Wednesday, January 4, 2017

The fascinating Heeresgeschichtliches Museum Vienna, Austria

The Heeresgeschichtliches Museum is the Museum of Military History and is located in the center of the Arsenal. The style of the building is very unique; it is Moorish with byzantine influences. It was built between 1850 and 1856 which makes it the oldest museum in Vienna.

The museum is divided into 5 main sections from the 16th century to the end of World War II. This is the history of the Hapsburg family who ruled the Austria, Spain and large sections of Europe for centuries. The first room is the Thirty Years War during the reign of Maria Theresa and Prince Eugene of Savoy who was a great military leader of that time period. There is a set of his armor, which shows what a very small man he was in stature even though he was a great military man. There is an Ottoman tent that was capture during the war with the Turks, loads of amazing guns, early rifles, pikes etc. It is the sort of museum that will appeal to the entire family.

The conflicts with France were an off and on affair over several centuries but the museum is focused for the most part on the Napoleonic era.


For me the most amazing exhibits were the ones leading up to World War I. The car that Franz Ferdinand was riding in when he was assassinated is in the museum, also the uniform that he was wearing and couch that he died on. There is a whole room on Austrian naval history including a replica of the ship that carried home the body of the executed emperor of Mexico, Maximilian, who was Franz Josef's brother.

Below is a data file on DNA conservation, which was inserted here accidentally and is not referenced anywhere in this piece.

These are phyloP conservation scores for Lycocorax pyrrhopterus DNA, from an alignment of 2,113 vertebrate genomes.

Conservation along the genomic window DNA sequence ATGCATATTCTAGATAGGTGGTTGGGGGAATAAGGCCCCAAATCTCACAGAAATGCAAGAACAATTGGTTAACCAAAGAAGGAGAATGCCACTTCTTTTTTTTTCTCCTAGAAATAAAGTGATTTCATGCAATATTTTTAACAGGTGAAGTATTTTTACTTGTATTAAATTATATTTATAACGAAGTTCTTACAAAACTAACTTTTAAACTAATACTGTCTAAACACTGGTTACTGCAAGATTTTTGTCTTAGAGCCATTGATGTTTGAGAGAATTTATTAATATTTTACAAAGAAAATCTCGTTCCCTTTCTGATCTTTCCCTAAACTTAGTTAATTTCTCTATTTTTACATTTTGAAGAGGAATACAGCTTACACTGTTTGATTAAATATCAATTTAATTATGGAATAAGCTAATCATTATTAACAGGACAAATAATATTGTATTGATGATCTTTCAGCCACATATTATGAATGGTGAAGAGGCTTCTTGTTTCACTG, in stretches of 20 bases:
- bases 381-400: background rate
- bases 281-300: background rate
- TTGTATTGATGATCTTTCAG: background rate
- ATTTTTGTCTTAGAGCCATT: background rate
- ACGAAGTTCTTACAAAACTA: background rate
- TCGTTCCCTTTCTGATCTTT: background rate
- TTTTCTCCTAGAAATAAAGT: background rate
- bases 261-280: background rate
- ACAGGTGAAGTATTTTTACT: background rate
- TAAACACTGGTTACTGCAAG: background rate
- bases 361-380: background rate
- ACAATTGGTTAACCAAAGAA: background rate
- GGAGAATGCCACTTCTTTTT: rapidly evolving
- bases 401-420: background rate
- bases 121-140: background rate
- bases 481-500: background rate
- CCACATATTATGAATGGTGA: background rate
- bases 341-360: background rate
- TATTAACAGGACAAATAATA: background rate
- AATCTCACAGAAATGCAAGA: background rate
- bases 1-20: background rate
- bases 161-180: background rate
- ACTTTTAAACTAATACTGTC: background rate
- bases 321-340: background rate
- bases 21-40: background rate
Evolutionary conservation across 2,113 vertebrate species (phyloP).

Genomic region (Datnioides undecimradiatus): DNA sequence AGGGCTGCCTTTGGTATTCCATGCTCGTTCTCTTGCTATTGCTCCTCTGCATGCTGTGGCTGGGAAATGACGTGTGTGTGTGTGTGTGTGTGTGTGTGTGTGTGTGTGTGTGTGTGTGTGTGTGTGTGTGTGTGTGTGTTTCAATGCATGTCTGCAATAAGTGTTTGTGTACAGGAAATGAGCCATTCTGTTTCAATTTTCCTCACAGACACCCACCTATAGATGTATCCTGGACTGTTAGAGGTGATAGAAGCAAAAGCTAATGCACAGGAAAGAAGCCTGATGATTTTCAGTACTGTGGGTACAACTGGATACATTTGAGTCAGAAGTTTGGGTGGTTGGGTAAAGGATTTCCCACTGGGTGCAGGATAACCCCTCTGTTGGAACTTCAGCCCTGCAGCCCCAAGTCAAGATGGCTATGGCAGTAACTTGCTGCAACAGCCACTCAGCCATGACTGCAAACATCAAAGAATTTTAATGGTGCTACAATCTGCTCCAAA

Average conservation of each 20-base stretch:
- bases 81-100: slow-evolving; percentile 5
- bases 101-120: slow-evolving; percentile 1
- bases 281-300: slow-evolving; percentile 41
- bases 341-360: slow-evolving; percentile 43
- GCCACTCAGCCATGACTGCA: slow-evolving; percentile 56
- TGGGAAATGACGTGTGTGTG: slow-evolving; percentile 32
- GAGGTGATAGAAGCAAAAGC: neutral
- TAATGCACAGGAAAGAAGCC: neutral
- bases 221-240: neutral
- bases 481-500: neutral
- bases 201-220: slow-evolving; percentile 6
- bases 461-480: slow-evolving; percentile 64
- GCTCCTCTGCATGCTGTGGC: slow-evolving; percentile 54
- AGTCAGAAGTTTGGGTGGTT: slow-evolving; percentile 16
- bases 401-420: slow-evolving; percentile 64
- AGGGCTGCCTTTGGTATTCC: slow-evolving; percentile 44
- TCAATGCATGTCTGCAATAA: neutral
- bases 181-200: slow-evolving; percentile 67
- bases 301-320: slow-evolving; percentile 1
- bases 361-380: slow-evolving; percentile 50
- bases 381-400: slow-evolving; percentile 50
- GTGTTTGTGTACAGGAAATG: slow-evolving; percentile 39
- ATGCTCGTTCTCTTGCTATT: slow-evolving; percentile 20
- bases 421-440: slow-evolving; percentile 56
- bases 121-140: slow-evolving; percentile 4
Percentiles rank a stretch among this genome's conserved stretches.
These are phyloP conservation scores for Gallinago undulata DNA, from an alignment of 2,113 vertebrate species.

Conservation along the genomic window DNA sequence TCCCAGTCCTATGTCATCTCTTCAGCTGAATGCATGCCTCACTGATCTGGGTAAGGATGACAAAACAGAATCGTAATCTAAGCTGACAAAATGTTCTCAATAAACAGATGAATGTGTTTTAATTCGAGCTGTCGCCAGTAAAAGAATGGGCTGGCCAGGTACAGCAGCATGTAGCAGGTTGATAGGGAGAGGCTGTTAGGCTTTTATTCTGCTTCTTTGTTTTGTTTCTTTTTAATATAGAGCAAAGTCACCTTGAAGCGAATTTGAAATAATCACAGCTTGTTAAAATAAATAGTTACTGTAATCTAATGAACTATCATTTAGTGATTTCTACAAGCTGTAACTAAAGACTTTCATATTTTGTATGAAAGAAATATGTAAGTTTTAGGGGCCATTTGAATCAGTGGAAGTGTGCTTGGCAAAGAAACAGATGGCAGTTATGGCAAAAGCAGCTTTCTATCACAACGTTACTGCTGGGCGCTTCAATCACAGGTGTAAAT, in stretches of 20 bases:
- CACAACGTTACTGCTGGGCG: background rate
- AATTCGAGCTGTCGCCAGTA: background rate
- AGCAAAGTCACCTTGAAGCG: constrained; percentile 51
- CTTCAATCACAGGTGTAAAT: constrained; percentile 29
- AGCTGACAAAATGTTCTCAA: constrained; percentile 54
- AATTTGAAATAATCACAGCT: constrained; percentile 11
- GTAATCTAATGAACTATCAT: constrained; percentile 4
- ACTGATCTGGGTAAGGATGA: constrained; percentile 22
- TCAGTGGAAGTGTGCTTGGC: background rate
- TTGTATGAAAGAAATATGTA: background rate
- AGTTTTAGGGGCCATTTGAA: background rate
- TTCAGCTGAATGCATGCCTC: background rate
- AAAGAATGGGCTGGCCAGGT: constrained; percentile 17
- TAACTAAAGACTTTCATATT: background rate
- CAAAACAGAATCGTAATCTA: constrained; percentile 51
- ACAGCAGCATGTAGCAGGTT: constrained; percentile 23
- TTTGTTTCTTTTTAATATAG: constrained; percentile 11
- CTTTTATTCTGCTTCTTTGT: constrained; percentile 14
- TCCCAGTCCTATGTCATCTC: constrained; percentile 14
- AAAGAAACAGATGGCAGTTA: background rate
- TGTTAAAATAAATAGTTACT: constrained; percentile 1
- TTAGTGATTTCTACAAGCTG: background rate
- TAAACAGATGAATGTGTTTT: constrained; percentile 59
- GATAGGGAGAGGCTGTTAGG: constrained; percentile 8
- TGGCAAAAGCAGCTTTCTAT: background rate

We had a headphone set to carry around and give us additional information on some of the exhibits. There are also sheets in every room in English that give more information. We spent over 2 hours here and the men especially were fascinated. There is a lot to see and much to enjoy. If you would like to have a guided tour, they will make an effort to provide it for you, you just let them know what your interests are.

The museum is open seven days week from 9 a.m. to 5 p.m. This is a good option for a Monday when some of the other museums may be closed. In addition to the permanent exhibits there are usually some special exhibits. You can check the museum website to find out what is being shown at any given time. The entire museum offers free Wi-Fi.


To get to this museum we took the UI to Sudtirolerplatz station and then took the 13A bus for 2 stops. It is a little off the beaten track but worth the effort. The museum is free on the first Sunday of the month. Every other day the entrance is  € 6 Euro with an additional €2 for the audio tour. 

The museum has a very interesting shop and a cafe if you need to eat. This is a very interesting museum to visit and I highly recommend it.

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